Traders are growing more uneasy about the chances for a stimulus bill passing in the U.S. Senate.
Speaker of the House Nancy Pelosi set a 48-hour deadline for passing a stimulus bill before the election, and that deadline applies to her negotiations with Treasury Secretary Steve Mnuchin. We still don’t know whether Senate Republicans will cooperate with the White House.
Meanwhile, pandemic-related restrictions are going back into place in the U.K. and Europe, which could be a sign of things to come in the U.S. At the very least, they will affect the global economy.
While we can’t predict the effect of shutdowns in Europe, we still feel the odds favor a successful stimulus bill if for no other reason than political expediency (on both sides). If we are correct, then consumer and business spending should remain stable in the short term.
However, we still want to be cautious about increasing our exposure to consumer stocks right now. A bullish position in United Parcel Service (NYSE:UPS) is the right balance between consumer and business spending.
Look to FedEx for Clues About UPS
We have been watching UPS for a few weeks since the FedEx (NYSE:FDX) report. Shippers like UPS and FDX are well-positioned to take advantage of spending as businesses and consumers further shift their selling and buying habits online.
We don’t know all the details of Amazon’s “Prime Day” performance yet, but the company has given us some interesting tidbits of information. For example, third-party sellers saw an increase of 60% over the prior year, which we think is a big positive for online shopping (and shipping) generally.
When FedEx reported earnings last week, it was frankly unbelievable. The company beat expectations handily, coming in at $4.87 earnings per share versus an expected $2.59 per share.
FedEx owes its success to greater U.S. domestic-package volume and a surge in residential deliveries.
FedEx’s early earnings report is often a way for investors to gauge how well businesses are doing. More business spending at FedEx theoretically shows strength.
In this case, we’re not using the report to get an idea about the broader economy. We just want to know how UPS will do when it reports on Oct. 28. Based on how investors are treating the stock, though, you’d think it was in an entirely different business from FedEx.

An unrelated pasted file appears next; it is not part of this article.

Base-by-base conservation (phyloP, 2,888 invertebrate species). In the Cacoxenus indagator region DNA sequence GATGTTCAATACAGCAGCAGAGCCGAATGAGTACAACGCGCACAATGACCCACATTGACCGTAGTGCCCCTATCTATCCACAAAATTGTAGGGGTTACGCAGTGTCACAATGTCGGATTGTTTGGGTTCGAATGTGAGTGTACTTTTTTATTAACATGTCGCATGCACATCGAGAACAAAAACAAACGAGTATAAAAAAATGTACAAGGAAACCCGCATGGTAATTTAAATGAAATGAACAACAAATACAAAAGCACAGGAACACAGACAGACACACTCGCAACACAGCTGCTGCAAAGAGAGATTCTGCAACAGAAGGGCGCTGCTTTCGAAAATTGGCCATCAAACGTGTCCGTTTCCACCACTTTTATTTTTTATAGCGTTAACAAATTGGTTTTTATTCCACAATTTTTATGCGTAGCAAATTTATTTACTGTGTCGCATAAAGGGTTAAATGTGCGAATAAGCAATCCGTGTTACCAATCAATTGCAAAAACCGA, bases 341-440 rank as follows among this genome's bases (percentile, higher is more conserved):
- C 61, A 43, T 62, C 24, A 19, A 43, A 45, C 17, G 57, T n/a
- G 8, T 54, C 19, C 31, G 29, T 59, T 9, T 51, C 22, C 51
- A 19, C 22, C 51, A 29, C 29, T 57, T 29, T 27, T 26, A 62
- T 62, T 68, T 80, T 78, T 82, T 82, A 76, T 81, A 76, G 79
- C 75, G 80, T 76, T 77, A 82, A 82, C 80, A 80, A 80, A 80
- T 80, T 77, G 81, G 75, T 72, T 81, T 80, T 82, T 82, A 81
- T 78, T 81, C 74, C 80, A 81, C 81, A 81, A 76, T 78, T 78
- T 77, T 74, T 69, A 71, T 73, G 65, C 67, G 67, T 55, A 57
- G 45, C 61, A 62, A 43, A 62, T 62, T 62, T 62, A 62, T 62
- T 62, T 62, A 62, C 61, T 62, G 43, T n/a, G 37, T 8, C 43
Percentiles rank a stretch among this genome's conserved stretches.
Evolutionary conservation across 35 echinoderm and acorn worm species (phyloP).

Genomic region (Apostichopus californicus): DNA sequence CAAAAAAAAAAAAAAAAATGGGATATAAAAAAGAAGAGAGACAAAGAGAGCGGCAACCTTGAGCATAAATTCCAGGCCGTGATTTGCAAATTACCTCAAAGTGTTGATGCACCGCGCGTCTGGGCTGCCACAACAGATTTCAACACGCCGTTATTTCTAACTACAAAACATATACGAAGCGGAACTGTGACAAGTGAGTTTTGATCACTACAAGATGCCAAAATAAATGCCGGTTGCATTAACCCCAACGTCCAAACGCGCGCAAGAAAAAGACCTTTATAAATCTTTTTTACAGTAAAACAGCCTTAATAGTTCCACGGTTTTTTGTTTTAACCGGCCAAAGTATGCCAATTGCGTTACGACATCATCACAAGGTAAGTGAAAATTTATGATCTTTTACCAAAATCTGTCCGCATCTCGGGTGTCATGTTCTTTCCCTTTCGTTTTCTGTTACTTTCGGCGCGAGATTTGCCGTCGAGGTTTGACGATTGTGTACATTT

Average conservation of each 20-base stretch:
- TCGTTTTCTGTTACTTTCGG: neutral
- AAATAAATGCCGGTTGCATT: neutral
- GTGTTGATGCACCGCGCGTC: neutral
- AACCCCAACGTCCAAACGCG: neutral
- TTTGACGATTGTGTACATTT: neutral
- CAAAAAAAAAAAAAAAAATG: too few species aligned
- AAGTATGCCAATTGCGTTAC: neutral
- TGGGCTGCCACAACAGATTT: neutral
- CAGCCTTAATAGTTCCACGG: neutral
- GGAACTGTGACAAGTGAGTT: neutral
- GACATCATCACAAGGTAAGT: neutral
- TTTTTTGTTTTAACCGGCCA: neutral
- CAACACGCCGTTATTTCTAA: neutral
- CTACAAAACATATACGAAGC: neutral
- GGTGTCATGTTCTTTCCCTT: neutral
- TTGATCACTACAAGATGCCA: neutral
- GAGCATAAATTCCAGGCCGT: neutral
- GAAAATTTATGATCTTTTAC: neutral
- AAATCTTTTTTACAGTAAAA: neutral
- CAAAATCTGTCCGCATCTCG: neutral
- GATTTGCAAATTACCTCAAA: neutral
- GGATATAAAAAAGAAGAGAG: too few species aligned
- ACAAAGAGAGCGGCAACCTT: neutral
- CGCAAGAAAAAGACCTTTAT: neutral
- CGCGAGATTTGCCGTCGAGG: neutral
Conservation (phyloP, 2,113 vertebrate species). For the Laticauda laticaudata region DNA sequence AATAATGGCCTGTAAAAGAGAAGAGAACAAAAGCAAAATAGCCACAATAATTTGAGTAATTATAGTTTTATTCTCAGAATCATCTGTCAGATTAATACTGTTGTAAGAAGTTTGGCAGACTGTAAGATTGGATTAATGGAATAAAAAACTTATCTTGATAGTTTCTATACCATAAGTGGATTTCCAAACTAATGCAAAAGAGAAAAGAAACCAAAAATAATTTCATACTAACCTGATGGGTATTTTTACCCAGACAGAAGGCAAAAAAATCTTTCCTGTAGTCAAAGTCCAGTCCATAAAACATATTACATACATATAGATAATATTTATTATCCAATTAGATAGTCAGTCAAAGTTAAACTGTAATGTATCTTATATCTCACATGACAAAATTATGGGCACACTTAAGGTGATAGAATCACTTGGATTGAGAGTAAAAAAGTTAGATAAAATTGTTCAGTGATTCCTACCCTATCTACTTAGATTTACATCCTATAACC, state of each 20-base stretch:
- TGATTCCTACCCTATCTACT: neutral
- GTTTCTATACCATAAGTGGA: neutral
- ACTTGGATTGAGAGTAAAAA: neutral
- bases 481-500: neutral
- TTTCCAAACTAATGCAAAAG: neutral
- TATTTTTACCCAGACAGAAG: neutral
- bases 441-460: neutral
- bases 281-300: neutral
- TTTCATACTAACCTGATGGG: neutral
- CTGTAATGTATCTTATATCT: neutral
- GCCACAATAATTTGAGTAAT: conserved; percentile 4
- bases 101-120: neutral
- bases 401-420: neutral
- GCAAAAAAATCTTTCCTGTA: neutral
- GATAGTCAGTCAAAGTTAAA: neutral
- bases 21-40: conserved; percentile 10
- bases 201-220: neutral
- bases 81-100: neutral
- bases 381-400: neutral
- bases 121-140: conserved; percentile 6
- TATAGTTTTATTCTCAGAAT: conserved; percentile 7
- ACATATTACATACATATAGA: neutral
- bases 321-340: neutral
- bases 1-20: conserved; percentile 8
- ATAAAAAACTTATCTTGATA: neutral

A Profitable Play on Playing Catch-Up
From a technical perspective, UPS has been pulling back over the last few days, which we think is related to general weakness in the market rather than an issue with the stock.
Daily Chart of United Parcel Service (UPS) — Chart Source: TradingView
The fact that UPS has been underperforming FDX leads us to believe that support around $170 per share is more likely to hold and serve as a pivot when traders realize the stock is undervalued compared to its peer.
Traders can take advantage by selling a put write against the stock, and if they look at expirations beyond UPS’s earnings report on Oct. 28, they can collect a lot of extra premium.
A strategy like this increases the risk you’re taking on. If UPS disappoints, it could drop, and you could be put the stock. But the premium on UPS options is also wildly inflated right now. In our view, the risk/reward in a situation like this is justified.
To make this position a little less risky, we think setting a strike price below support at $170 is best.
If UPS bounces before earnings, traders may want to consider an early exit, but we think the most likely outcome will be a rally after earnings at the end of the month. Selling the puts now allows you to earn more income and gives you an extra two weeks for time-value erosion to occur.
On the date of publication, John Jagerson & Wade Hansen did not hold (either directly or indirectly) any positions in the securities mentioned in this article.
John Jagerson & Wade Hansen are just two guys with a passion for helping investors gain confidence — and make bigger profits with options. In just 15 months, John & Wade achieved an amazing feat: 100 straight winners — making money on every single trade. If that sounds like a good strategy, go here to find out how they did it.